Letter from America 1: A very rude awakening!
A Fulbright teacher exchange
In the autumn of 2005, I took a break from my teaching in a small rural private school in England, surrounded by
Huntingdonshire countryside, and headed for the cavernous environment of a huge public High School in Michigan. For a period of six weeks, I swapped my post as a teacher of Spanish with a delightful, fun-loving lady from Michigan called Olivia Wylie, who also taught Spanish at Stevenson High School in Livonia. We were both to discover that the concept and practice of “education” can be fundamentally very different in two countries that share so many common cultural and linguistic roots. The following Letters from America offer some entertaining capsules of my experiences during that time. If you have read any of Frank McCourt’s books, especially those that describe his experiences as a High School teacher in the US (‘Tis and Teacher Man) you will be familiar with much of what I describe. I was glad to have McCourt’s books at hand when I was ‘tripping and stumbling along’. They were imbued with fellow-feeling.
Stevenson High School, Livonia, Michigan: the first morning
As I entered my classroom for the first time on Monday morning 6.15am, less than 36 hours after my arrival at Detroit airport, my natural instinct was to ask myself “why?”. Still an hour before sunrise, even in October, and I am being guided into the cavernous corridors of Stevenson High School, hollow and echoing in the absence of nearly 2,500 students and staff, and waiting for that first wave to be bussed in by the characteristic yellow school buses, so familiar from the movies. That first wave will descend at 7am in preparation for a 7.25 start in the classroom.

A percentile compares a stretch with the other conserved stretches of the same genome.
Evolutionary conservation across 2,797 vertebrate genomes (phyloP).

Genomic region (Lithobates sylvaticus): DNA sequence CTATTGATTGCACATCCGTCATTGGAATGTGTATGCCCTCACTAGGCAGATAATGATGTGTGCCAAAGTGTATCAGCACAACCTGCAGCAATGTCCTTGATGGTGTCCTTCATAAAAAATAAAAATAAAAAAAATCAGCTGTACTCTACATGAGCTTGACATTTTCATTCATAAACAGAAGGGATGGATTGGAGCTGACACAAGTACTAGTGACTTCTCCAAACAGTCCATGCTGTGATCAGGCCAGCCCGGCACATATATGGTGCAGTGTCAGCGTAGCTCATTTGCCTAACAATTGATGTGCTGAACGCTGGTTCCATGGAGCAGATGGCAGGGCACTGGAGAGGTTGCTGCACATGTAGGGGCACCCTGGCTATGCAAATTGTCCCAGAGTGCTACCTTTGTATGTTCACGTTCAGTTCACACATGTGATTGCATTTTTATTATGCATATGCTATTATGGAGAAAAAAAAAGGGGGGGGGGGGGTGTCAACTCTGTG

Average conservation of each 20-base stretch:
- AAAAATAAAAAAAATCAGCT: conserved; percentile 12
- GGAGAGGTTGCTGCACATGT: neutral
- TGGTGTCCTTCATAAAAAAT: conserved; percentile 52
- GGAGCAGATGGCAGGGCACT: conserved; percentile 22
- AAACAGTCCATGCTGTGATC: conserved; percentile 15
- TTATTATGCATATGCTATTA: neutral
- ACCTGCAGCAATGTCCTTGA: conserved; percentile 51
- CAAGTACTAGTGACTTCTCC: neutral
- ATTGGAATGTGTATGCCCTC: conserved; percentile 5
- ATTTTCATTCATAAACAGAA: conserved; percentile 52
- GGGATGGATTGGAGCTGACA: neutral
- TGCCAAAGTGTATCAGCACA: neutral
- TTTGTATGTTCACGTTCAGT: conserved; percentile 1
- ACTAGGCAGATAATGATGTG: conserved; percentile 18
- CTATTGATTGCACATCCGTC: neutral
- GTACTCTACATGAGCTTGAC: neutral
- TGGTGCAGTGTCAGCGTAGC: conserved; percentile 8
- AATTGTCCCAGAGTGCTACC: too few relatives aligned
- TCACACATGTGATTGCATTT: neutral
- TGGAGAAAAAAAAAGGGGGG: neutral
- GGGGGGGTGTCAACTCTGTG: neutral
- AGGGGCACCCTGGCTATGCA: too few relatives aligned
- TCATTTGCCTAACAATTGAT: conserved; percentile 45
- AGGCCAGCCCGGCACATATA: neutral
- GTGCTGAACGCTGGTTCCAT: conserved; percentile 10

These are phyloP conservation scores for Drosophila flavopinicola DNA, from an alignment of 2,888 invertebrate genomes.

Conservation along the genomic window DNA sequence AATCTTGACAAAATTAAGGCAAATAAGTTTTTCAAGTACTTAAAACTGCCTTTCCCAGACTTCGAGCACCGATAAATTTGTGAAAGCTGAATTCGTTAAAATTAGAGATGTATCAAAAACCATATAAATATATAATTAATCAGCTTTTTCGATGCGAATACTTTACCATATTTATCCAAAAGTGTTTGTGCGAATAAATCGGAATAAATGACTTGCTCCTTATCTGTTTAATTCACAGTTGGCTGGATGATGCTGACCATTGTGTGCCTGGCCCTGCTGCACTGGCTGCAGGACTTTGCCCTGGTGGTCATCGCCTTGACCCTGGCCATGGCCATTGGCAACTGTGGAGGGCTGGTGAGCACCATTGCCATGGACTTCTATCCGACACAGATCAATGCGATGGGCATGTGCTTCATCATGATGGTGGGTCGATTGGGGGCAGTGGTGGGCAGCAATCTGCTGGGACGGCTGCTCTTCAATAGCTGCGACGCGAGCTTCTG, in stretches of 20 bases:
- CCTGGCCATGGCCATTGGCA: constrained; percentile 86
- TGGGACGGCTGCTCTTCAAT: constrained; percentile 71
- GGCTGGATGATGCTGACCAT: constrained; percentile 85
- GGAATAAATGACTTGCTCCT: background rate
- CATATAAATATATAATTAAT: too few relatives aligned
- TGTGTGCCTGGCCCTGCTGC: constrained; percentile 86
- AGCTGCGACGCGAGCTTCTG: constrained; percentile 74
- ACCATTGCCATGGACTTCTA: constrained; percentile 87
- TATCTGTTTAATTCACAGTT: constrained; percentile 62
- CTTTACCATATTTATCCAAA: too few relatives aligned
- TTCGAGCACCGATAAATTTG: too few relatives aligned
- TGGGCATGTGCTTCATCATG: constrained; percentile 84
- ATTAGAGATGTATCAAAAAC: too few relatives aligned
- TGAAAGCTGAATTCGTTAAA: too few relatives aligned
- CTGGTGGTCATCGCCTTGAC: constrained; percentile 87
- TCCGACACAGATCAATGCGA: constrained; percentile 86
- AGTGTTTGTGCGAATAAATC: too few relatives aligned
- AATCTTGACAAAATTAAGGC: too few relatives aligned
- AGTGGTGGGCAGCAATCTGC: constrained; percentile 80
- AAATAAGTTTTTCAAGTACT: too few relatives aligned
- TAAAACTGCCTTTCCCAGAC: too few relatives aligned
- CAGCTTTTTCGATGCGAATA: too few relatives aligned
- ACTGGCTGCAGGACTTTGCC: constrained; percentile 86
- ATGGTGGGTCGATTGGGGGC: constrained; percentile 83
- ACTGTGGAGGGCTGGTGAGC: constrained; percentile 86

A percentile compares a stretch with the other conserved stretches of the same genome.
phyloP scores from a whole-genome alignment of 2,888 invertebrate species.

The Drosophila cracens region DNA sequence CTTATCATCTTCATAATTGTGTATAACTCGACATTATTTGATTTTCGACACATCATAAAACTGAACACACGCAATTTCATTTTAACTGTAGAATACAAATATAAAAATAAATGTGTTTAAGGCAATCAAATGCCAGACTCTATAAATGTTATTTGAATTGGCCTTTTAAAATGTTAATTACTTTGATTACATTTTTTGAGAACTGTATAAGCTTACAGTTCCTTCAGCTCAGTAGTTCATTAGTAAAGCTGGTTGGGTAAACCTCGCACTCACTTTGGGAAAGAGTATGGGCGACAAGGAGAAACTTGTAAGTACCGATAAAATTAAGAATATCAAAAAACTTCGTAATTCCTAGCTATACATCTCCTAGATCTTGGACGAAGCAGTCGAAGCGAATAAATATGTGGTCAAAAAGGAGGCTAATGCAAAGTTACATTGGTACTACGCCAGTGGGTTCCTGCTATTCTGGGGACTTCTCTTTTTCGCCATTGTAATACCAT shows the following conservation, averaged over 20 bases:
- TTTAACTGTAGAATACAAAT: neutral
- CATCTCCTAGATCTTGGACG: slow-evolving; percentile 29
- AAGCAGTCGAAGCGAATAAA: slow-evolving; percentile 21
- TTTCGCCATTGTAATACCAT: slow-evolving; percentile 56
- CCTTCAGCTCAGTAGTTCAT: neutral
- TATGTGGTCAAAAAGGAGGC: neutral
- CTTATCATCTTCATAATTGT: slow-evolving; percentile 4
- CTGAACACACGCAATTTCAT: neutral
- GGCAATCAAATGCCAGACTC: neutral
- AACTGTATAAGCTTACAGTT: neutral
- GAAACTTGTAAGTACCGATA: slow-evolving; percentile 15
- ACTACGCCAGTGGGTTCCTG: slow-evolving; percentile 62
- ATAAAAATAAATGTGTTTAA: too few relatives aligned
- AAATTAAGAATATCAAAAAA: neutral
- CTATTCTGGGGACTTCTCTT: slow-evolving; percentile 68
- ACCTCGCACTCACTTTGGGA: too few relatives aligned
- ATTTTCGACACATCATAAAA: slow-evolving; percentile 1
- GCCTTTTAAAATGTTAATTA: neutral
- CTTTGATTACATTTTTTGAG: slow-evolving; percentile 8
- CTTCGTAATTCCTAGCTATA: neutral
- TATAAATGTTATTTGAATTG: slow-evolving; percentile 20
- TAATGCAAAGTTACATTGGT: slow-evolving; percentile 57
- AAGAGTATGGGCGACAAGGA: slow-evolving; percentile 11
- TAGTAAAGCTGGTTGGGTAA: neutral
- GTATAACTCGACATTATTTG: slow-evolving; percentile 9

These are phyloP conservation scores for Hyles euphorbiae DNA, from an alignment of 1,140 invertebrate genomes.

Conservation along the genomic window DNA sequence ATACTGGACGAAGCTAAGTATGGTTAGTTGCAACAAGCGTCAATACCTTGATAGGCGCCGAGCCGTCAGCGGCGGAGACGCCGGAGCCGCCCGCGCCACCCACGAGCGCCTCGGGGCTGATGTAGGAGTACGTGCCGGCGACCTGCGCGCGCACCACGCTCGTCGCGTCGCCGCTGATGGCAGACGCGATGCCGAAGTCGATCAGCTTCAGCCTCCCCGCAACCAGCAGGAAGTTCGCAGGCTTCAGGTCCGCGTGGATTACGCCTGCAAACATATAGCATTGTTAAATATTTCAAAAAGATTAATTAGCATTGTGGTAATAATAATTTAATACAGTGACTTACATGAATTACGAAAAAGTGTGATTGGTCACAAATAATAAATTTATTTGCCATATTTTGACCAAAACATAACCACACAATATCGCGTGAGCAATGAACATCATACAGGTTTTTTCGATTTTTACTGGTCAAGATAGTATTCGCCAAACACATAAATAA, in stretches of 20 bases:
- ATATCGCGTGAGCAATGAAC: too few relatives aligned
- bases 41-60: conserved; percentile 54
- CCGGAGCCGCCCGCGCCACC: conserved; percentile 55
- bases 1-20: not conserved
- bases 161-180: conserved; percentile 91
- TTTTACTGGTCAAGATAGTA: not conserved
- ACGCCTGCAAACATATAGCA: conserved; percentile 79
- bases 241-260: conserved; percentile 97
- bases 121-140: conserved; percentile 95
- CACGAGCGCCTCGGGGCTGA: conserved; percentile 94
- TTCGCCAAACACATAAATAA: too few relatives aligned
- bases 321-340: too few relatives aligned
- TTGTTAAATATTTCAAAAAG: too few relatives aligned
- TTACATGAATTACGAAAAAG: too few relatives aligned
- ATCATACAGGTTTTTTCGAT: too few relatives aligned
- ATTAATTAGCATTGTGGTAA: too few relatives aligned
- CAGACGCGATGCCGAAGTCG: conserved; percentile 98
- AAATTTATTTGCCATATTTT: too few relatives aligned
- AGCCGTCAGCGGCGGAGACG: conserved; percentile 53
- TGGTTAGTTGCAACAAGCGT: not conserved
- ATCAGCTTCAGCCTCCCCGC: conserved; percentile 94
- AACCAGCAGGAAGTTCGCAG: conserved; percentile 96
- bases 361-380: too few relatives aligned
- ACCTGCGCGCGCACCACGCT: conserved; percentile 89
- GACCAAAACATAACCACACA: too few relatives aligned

As I frantically negotiate the geography of my new teaching space, find the books and technology to make my first lesson happen, new colleagues appear in my classroom to welcome their English visitor, and offer every assistance to make my transition from small rural independent school to massive American public high school a little easier. I am overwhelmed by their concern. But thankful that I can call on anyone and be assured they will be there in my time of need.
Viewing my seating plans, a quick calculation reveals that my groups number well over 30. The first ones appear and sleepily occupy their allotted places, some of them recovering from the Homecoming Dance at the weekend. Classes begin promptly, timed to the minute to finish and resume at 8.23 and 8.29 respectively. I discover that my last class finishes at 2.19 and wonder what happened to aesthetically pleasing round timings like 8.30 or 2.20.